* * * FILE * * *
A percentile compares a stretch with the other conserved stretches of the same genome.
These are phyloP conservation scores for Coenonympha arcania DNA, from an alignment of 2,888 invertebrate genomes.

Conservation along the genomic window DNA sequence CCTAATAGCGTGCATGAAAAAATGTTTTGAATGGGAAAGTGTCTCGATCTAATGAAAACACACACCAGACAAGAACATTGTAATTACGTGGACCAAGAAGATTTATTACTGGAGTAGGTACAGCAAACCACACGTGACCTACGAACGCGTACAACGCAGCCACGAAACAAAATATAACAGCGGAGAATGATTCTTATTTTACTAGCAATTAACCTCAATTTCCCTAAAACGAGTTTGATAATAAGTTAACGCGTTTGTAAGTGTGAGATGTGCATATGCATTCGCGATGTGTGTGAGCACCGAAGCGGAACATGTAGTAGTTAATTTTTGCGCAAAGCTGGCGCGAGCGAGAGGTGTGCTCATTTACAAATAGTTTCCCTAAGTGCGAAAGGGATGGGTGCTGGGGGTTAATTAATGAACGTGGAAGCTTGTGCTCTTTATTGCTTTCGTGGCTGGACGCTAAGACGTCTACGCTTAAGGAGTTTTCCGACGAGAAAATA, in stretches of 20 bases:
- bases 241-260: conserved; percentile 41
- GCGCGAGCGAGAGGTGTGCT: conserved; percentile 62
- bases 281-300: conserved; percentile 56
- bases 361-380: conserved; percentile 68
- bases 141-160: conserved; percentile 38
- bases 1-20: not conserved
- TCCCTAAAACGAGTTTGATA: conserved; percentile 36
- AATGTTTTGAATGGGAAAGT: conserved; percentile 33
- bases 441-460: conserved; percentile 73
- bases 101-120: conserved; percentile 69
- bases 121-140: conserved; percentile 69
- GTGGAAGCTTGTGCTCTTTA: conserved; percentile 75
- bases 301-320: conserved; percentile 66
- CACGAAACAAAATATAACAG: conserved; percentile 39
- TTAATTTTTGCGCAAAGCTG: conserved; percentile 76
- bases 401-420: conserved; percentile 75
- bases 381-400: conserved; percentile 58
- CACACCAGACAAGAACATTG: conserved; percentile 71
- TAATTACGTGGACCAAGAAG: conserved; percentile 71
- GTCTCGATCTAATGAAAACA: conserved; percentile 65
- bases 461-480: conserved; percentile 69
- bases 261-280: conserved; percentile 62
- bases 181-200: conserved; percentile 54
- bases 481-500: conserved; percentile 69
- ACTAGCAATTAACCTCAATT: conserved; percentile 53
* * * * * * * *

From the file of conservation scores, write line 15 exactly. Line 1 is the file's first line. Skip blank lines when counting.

- GTGGAAGCTTGTGCTCTTTA: conserved; percentile 75